Here's my new piece measuring 12" x16", almost three times as big as the isolated section. I didn't realize how I had screwed up until it was all finished. If you look at the isolated section, you'll see that the strong line on the right hand side should be parallel to the angled line, not perpendicular. And I made the two squares in the same direction. The bold stripe on the right is an interesting piece of fiber that I bought this summer. It is two inches wide and came on a roll. It it some kind of pressed leaves and/or paper on a paper base. Very cool stuff, whatever it is. The hand dyed rayon threads couched down next to it were bought at the same time to coordinate. They are such yummy colors. The solid colors are silk Dupioni. Be sure to click on the picture to see details.

I'm going to start another one today with the correct orientation and a different color. I have more of that paper/leaf fiber in tan/brown/gold. I'll post it when it's finished.

It's the first bit of sewing I've done in a long time and it felt good to be doing something again. I've been in such a creative slump or funk. Perhaps it has something to do with my recent rejections from shows......Quilt National, Visions, Schweinfuth, Lark Book, SAQA. I know that they all had a very small percentage of acceptance, and lots and lots of people try and never get in, but it still hurt. Quilt National gets over 1,000 entries for 83 spots. I have since entered my three QN entries into three other shows. I still think that they're good quilts and hopefully some other venue will, too. You haven't seen them here, but you will if they get accepted.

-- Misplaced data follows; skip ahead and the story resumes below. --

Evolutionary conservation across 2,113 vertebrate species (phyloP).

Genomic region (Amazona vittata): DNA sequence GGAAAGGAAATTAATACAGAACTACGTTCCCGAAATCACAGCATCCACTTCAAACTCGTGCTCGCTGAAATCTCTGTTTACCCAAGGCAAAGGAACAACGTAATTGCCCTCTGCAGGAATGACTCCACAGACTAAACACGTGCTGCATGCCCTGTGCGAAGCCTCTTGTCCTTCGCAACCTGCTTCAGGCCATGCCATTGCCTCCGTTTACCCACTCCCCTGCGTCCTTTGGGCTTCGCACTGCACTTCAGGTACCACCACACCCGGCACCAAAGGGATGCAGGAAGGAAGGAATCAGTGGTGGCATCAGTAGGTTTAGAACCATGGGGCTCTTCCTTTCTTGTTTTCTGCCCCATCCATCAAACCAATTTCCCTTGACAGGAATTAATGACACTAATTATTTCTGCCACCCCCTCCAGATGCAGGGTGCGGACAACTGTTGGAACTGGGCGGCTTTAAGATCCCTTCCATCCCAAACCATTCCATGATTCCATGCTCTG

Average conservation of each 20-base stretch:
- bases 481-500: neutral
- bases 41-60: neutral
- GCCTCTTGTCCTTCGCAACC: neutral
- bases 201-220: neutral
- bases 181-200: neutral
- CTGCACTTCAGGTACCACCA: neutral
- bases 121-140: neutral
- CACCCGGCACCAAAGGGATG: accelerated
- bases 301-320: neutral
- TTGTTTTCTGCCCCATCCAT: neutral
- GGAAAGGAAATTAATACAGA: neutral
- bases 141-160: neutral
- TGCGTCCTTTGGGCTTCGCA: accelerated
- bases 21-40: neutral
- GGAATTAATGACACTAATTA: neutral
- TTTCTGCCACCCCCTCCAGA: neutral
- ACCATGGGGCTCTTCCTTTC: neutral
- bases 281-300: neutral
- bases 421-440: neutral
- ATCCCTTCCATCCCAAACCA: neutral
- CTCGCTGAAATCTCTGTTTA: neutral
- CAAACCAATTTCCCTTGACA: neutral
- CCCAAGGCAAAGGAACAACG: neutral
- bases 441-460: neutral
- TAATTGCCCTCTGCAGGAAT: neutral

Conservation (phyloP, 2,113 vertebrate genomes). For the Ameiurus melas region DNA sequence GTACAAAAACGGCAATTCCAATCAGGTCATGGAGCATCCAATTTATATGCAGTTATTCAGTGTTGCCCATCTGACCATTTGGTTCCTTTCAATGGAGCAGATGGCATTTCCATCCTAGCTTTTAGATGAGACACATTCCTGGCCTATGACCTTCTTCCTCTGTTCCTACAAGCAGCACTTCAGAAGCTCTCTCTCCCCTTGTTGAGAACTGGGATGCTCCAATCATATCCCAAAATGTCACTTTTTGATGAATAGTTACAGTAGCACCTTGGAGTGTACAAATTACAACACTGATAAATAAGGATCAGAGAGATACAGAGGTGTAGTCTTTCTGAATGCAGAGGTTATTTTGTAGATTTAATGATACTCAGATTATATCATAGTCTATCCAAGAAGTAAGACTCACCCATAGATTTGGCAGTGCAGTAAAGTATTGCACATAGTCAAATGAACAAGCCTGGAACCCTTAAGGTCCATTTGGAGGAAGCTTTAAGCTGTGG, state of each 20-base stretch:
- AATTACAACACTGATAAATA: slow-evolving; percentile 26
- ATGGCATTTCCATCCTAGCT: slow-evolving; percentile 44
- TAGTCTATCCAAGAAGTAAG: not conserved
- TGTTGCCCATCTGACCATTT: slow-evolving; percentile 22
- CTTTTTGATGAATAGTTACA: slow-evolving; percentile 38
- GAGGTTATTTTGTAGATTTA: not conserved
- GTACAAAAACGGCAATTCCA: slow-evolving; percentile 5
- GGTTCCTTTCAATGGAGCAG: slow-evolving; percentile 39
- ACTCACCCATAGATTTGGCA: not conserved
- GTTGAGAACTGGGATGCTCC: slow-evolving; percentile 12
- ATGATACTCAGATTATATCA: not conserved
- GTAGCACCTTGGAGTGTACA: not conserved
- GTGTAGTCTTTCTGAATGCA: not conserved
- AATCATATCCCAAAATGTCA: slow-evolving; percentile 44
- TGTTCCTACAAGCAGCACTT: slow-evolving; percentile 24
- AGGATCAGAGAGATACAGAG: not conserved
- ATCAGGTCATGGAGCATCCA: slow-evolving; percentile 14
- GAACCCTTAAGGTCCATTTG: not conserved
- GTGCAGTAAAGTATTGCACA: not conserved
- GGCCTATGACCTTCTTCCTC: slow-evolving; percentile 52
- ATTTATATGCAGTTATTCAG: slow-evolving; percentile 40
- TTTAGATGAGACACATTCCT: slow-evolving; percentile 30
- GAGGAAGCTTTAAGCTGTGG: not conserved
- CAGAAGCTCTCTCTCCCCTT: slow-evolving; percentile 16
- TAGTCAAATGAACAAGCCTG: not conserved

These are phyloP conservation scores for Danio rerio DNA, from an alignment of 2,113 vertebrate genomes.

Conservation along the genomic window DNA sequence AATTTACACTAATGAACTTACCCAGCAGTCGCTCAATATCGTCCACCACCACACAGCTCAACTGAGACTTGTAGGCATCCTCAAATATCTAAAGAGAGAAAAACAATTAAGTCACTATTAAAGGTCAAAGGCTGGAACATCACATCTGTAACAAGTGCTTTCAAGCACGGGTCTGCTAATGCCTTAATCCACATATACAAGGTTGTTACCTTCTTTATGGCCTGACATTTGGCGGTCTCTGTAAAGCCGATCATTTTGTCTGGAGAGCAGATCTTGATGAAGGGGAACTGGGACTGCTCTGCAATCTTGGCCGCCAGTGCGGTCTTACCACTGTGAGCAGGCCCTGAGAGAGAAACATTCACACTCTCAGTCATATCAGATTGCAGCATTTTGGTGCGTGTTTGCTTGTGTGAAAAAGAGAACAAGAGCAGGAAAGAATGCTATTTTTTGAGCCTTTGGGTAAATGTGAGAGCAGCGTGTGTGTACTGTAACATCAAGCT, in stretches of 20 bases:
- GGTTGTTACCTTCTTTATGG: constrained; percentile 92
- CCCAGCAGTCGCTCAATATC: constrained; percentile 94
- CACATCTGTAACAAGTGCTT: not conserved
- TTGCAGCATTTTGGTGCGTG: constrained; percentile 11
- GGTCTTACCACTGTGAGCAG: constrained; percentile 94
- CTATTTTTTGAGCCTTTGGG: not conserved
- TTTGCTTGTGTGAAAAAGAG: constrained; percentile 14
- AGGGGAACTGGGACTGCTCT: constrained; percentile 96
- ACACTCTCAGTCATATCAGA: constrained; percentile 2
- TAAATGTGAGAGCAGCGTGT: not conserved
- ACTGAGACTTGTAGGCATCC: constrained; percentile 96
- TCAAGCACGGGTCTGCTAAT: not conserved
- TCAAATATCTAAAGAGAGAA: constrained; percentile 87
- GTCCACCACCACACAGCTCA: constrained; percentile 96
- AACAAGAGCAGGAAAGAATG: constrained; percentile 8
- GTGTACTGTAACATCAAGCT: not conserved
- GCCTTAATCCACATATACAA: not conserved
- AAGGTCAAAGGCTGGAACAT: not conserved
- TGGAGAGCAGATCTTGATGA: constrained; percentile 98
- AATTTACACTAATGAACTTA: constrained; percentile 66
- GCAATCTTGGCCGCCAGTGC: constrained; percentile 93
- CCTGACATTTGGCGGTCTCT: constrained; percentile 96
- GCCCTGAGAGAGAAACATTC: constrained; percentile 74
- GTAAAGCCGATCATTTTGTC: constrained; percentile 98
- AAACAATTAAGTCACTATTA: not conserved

Friday, November 5, 2010

The End

of the growing season here in CT.
We finally had a killing frost and what was a beautiful Mandevilla plant now looks like this. I took advantage of a nice day earlier in the week and got rid of most of my potted annuals on my deck, but this one still looked so pretty that I couldn't bear to throw it away. The tomato plants really look sad, so droopy and disheveled. We're supposed to get a few nice days mid- week so I'll finish every thing up then.